Employers propose sharing social security tax with employees
The Estonian Employers’ Confederation has issued its manifesto for the period 2007-2011. The manifesto contains their proposals regarding key developments in labour market and economic policy. The proposals to divide the social security tax burden between employers and employees, and increase the statutory retirement age to 67 years have been subject of much debate.
On 24 January 2007, the Estonian Employers’ Confederation (Eesti Tööandjate Keskliit, ETTK) published its manifesto on key economic policy developments in the coming years. It hopes that the document will influence the parliamentary elections which are scheduled for March 2007. The manifesto formulates employers’ policy objectives in five areas: administration and macroeconomics, the labour market, taxes, education and social insurance. Below is an outline of the ETTK proposals relating to four of these areas.
ETTK suggests reducing employers’ non-wage labour costs. The proposal is based on the fact that the Estonian tax burden for labour is relatively high by European standards.
Personal income tax should be reduced from 22% to 14% by 2011, the manifesto argues. Employers’ investments in further training and sporting activities for its employees should not be subject to fringe benefit tax. Social security tax, which is currently at 30% and paid by the employer on the payroll, should be redistributed so that half of it is assumed by employees. The resulting loss in income for employees would be compensated for by a national collective wage agreement. The aim of this change is to provide an incentive for employees to participate in discussions on social security tax levels.
ETTK also believes that the reference rate for social security tax should be increased to the minimum wage level (EE0605019I).
The manifesto calls for greater efforts to integrate inactive people into the labour market in order to sustain the Estonian social security system. The employment rate in the 15-64 age group should increase to 70% (64% in 2005), general unemployment should be kept around 5% (7.9% in 2005) and long-term unemployment at 3% (4.9% in 2005).
In order to safeguard the competitiveness of the Estonian economy, regulations governing foreign labour should be revised. Specifically, the level of bureaucracy and the time taken to process work permits should be reduced by creating joint centres for different applications (such as work permits, visas). Moreover, ETTK demands limiting the mass immigration of cheap labour by forcing employers to pay migrant workers the average wage at least.
The manifesto is critical of the fact that wage growth in the public sector is faster than in the private sector. ETTK would like to be involved from the early stages in the scheduling of wage growth in the public sector. At the same time the manifesto states that wage policy should remain decentralised and flexible.
ETTK would also like to see the statutory minimum wage decoupled from the average wage and linked to the median wage. Since 2001 the minimum wage has been linked to the average wage by a bilateral agreement between the Estonian Confederation of Trade Unions (Eesti Ametiühingute Keskliit) and ETTK.
The manifesto also highlights the need to make labour laws more flexible in order to decrease labour costs and encourage employers to conclude employment contracts. The regulations pertaining to support strikes should be revised, and the use of support strikes should be more limited than is currently the case (EE0702049I).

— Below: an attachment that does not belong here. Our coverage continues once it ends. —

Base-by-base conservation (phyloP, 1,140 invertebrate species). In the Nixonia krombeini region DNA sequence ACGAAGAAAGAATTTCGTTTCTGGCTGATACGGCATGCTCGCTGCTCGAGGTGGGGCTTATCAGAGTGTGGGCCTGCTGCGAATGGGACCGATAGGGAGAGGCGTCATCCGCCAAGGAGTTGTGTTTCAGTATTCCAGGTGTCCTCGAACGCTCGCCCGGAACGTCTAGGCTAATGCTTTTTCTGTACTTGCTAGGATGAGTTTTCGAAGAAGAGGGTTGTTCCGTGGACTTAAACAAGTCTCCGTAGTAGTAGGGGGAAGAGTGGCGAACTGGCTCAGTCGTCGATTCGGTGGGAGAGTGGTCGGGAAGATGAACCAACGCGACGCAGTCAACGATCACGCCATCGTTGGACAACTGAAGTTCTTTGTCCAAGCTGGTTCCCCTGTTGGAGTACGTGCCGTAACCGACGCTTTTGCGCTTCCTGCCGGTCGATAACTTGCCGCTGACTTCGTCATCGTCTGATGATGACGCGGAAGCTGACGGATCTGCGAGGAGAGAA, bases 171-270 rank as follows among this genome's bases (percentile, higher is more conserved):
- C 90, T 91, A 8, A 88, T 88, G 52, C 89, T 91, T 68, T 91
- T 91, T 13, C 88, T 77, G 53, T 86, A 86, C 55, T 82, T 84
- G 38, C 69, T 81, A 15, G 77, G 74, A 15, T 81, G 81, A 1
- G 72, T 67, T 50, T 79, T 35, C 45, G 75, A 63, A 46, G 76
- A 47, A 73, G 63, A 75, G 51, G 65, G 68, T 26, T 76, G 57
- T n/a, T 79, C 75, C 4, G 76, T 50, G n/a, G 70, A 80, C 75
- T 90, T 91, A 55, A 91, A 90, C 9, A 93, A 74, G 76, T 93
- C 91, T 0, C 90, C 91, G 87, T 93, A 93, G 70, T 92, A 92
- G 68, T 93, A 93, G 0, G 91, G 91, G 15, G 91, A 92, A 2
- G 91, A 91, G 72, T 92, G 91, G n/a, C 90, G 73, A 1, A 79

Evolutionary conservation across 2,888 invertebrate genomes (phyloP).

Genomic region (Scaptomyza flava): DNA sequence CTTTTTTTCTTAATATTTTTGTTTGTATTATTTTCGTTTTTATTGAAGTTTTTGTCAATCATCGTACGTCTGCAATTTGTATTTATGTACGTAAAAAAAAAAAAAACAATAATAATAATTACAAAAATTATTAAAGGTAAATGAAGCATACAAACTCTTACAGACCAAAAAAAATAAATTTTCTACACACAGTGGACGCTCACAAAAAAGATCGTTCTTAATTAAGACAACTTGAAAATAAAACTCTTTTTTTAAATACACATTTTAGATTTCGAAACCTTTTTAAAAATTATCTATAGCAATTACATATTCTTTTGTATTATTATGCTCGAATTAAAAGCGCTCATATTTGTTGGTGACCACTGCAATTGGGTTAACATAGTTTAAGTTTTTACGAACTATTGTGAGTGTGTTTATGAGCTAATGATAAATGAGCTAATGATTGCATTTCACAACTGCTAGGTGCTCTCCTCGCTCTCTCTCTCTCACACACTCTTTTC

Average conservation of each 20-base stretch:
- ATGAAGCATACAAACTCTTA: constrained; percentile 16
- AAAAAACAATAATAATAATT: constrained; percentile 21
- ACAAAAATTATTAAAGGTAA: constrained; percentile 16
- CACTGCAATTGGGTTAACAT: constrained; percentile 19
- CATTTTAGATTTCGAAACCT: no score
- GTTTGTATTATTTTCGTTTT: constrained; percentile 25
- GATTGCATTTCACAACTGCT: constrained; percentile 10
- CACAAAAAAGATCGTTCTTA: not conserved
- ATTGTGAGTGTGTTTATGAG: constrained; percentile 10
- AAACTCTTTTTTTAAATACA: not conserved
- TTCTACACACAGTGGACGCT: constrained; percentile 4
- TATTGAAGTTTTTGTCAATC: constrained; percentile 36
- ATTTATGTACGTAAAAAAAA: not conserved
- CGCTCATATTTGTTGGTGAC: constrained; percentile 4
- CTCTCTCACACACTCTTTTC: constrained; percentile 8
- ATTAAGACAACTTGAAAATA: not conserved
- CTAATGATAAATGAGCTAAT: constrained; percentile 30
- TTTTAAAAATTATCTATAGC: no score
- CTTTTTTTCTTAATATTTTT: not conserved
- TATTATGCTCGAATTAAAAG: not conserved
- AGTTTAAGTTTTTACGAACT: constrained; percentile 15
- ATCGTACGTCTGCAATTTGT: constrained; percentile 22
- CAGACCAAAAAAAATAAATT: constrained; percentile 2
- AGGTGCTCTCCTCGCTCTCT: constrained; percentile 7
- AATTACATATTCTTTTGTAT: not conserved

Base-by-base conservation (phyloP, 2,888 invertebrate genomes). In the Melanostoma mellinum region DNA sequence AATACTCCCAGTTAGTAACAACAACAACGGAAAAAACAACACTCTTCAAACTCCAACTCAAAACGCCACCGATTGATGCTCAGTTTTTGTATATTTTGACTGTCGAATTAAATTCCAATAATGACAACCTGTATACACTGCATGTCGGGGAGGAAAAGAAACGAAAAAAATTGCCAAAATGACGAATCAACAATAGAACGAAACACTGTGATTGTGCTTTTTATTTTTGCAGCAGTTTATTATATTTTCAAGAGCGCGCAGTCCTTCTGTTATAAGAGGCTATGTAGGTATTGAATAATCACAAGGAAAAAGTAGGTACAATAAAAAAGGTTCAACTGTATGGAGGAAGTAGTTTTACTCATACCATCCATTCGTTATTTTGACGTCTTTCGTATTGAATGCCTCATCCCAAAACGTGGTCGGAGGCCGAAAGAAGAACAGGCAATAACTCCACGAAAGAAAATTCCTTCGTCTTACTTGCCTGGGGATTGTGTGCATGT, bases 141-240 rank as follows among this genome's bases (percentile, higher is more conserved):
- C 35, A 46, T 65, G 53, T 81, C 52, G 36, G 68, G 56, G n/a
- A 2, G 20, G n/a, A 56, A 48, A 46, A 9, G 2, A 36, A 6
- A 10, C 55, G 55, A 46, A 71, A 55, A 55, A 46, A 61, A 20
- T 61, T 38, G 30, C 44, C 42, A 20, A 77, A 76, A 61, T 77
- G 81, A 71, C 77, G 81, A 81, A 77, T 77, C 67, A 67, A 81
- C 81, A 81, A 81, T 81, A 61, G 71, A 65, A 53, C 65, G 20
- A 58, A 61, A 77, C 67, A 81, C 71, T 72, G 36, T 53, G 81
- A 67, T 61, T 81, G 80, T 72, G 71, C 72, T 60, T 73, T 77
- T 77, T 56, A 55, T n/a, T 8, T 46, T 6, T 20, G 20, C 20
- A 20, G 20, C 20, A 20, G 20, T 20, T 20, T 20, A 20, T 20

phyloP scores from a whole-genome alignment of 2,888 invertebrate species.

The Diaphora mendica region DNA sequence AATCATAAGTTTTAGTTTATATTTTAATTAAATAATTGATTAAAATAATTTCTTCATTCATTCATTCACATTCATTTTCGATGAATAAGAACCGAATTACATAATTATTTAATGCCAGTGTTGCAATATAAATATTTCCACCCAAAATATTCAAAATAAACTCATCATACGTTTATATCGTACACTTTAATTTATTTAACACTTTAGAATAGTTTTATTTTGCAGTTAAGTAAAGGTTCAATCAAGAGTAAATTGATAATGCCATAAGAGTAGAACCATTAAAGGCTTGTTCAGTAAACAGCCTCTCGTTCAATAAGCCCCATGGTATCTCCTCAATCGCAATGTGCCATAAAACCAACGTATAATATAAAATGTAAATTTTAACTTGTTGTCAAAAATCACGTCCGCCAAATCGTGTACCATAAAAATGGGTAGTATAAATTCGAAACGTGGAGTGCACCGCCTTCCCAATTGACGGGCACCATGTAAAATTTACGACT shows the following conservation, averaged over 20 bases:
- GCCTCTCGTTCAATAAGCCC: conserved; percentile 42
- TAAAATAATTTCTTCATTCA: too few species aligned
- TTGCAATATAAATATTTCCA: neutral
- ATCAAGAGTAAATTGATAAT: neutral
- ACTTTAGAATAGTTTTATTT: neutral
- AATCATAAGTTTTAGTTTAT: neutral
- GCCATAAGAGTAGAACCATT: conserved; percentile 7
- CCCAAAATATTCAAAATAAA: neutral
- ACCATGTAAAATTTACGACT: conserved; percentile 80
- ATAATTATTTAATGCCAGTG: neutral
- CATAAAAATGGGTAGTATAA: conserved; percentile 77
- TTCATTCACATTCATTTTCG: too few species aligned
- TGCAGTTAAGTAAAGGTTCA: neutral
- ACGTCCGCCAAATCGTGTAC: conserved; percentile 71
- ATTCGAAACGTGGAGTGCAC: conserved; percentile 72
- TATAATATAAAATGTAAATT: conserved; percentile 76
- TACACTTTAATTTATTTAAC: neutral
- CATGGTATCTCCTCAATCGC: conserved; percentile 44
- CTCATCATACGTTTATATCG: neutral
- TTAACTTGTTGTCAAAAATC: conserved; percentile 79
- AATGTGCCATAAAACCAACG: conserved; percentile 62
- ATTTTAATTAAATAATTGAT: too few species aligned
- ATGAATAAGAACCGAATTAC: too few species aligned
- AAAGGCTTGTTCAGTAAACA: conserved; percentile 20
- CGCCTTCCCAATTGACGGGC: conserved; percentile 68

A knowledge-based economy depends on employees with good professional skills. ETTK would like more young people to study at vocational schools rather than at universities as is currently the case. More resources should therefore be allocated to vocational education. ETTK’s objective is for at least 20% of pupils from vocational schools to continue their studies in higher education institutions.
By eliminating the fringe benefit tax for adult education and training, and by increasing state investment into further training, there should be an increase in the proportion of adults participating in training to 12.5%.
In addition to general literacy, the education system should teach relevant computer literacy skills. Poor computer skills are a serious disadvantage to a number of people in the labour market. All schools should offer vocational information and computer technology training.
In order to alleviate the adverse impact of ageing on social insurance systems, the statutory retirement age should be raised to 67 years and the average age of leaving the labour market should be increased to 65 years (from 61 in 2003) by 2010. In light of this, the special pension schemes should be reformed to reduce the level of those retiring before the official retirement age to 20% (in 2004, 42% of those retiring were taking early retirement).
The manifesto also demands the creation of a work accident and illness insurance so that employers with a safe working environment would pay smaller insurance contributions. To offset the costs of the accident and illness insurance, social security tax should be decreased by the same amount, as the new scheme would reduce the sums covered by the existing social insurance system.
The manifesto has attracted much attention from the media, trade unions and labour market experts. In particular, the proposals of sharing the social tax burden and increasing the retirement age were viewed with some reservations.
Epp Kallaste, PRAXIS Center for Policy Studies